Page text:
I’ve spent the past few weeks learning my way around Amazon’s RDS offering (specifically Postgres, and a bit of elasticache). It’s a mixed bag so far; for every feature I think “Hey, this is neat!” I find at least one or two others that are not so thrilling.
One of the things that may annoy you if you’re used to running your own Pg server is not having “real” superuser access to your own cluster. There’s an rdsadmin database which you won’t have access to, and a couple of rds users as well. This is part of Amazon’s security implementation to protect all their users from destroying each other.
You need to exclude the rdsadmin database out of any management queries you run, like so:
SELECT datname, pg_size_pretty(pg_database_size(datname))
WHERE datname NOT IN ('postgres','template0','template1', 'rdsadmin')
ORDER BY datname;
Otherwise you’ll get a permissions error.
Today, I had this bit of fun:
ERROR: permission denied for relation pg_authid
So no dumping your roles. (No pg_dumpall, period.) I don’t have high hopes for an alternative.
I also haven’t found a place to report bugs – the “Feedback” button only allows you to contact tech support if you have a contract. So far I’m relying on the “I know someone who knows someone” method and the RDS user forums; AWS team members respond fairly quickly to posts there.
Aside from all that, I’m primarily interested in automating my instance management, so I’ve focused on the CLI tools.
My first thought was “Egads, I can’t get away from Java, can I”, but installing the toolkit turned out to be the easiest part. I set my $JAVA_HOME as outlined here to avoid that annoying “Unable to find $JAVA_HOME” error.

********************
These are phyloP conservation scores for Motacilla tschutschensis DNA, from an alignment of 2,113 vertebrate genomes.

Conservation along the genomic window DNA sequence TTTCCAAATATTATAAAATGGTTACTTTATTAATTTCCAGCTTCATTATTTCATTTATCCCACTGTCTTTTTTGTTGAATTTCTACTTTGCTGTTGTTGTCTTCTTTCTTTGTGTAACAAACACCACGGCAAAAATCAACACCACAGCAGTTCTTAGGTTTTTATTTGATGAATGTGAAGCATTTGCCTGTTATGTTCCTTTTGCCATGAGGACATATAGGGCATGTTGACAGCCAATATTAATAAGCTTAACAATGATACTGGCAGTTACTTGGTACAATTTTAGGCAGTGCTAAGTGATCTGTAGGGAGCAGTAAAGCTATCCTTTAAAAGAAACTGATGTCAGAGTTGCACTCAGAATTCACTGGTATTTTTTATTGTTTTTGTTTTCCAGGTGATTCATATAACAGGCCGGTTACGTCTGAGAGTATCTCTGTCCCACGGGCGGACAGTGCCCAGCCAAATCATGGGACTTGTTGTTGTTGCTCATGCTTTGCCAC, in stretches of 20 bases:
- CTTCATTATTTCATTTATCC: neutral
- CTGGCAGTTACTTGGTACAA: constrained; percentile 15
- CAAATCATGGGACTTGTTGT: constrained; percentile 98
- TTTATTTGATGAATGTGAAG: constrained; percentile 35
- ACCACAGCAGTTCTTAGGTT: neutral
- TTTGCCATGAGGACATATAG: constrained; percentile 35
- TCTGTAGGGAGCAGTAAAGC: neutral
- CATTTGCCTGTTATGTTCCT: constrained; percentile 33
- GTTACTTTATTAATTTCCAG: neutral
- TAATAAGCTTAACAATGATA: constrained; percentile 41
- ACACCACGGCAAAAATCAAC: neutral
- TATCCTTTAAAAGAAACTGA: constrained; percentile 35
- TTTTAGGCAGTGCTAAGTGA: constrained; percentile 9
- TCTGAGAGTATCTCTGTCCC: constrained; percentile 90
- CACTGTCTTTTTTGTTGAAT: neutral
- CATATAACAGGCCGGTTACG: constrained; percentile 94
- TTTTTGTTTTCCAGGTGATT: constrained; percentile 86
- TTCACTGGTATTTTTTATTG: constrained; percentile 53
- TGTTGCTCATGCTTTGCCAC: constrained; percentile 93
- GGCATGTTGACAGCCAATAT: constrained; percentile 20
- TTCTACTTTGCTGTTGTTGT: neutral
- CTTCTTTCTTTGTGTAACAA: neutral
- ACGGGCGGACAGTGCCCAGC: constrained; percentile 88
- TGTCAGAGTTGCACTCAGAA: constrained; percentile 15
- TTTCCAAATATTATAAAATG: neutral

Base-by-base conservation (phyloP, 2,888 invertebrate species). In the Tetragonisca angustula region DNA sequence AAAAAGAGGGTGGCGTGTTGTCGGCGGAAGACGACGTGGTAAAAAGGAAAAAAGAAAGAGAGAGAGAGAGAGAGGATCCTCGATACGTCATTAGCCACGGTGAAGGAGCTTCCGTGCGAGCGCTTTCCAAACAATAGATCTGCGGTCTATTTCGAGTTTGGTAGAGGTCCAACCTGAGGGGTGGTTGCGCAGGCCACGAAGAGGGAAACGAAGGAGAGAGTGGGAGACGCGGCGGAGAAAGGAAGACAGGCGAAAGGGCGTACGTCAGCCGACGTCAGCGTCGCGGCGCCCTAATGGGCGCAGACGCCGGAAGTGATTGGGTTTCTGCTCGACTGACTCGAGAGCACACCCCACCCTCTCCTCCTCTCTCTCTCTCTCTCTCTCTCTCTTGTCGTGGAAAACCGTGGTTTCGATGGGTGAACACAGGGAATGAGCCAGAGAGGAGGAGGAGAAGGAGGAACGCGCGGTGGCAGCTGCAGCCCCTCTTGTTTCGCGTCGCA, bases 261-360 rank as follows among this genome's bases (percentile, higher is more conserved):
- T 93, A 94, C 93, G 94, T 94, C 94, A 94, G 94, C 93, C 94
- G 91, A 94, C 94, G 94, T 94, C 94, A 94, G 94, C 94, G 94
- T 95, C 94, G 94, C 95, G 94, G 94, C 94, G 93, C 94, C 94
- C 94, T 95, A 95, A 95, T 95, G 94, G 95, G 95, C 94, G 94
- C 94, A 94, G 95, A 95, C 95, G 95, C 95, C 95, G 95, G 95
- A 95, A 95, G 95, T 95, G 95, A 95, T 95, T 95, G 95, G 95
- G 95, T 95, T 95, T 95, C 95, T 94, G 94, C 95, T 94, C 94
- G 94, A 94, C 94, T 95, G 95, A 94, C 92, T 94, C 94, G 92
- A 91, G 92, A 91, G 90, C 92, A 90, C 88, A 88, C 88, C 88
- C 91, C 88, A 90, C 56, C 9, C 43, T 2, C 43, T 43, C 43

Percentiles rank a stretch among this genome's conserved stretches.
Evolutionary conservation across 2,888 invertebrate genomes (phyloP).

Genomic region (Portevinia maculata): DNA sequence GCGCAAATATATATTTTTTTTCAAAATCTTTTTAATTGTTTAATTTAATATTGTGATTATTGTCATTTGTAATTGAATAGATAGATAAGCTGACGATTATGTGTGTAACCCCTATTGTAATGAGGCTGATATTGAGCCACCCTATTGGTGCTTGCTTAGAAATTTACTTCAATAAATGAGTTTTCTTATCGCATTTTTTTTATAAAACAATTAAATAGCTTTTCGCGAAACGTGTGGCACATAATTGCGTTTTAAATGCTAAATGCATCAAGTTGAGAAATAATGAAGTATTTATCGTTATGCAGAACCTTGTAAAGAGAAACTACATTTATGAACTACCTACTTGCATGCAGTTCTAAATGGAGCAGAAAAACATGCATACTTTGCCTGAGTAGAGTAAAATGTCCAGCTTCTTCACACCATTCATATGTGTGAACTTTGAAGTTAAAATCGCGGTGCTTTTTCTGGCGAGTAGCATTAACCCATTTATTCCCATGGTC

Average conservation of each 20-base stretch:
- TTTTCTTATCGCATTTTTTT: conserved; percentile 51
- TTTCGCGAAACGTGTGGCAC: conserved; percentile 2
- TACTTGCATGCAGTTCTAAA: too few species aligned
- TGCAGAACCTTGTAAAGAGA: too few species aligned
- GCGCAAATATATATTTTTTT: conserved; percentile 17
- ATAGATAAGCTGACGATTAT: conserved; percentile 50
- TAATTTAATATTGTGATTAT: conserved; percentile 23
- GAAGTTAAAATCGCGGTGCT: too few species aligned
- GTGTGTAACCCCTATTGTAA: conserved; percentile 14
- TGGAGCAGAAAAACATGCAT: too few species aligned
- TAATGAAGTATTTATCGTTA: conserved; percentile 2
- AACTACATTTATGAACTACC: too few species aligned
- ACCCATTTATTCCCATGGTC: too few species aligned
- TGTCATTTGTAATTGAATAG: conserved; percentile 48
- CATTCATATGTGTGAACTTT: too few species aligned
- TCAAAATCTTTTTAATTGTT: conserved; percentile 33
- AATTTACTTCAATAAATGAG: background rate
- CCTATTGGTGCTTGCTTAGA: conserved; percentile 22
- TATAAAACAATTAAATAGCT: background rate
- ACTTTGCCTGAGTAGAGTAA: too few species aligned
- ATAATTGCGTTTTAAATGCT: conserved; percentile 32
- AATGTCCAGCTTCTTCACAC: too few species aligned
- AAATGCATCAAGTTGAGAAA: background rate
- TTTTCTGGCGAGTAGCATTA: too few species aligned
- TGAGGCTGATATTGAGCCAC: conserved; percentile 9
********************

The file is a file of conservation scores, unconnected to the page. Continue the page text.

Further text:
The CLI support is much more extensive than I expected – you can manage pretty much everything, very easily, once you find your way around and learn the appropriate incantation. Which is my biggest complaint: the docs on the web and the cli help don’t always match each other, and sometimes neither are correct. It cost me a significant amount of startup time flipping back and forth between the cli help, the web help, and just flat-out experimenting and cursing that mysterious “Malformed input” error message. (I probably have unrealistically high standards after working with the Pg docs for so many years.)
Fun stuff you can do:
RDS offers “event subscriptions” to help you keep tabs on your instance health (failover, storage, etc)1. They’re pretty easy to configure from the web console, but once you’ve done so, there’s no way to view or edit them except from the CLI. (At least, not that I can find.)
You can grab your Cloudwatch metrics, if you need to “roll your own” and integrate them into an existing monitoring system. (Yes, I briefly considered this!)
Log files are also accessible through the CLI for watching or downloading. It’s a huge improvement on the tiny green-text-on-black background on the web console. There’s no glob expression matching, so you have to request them one at a time. If you request a log file that doesn’t exist, you don’t get an error.
log_line_prefix is one of the unconfigurable GUCs on RDS, so if you are planning to use pgbadger 2, specify Amazon’s format as outlined at the bottom of this page.
1 – Be warned that restoring a snapshot will generate an “instance deleted” alert for your newly-restored instance. Your on-call person may not appreciate this.
2 – Alternatively, the pg_stat_statements extension is available on RDS, so you could get query stats this way.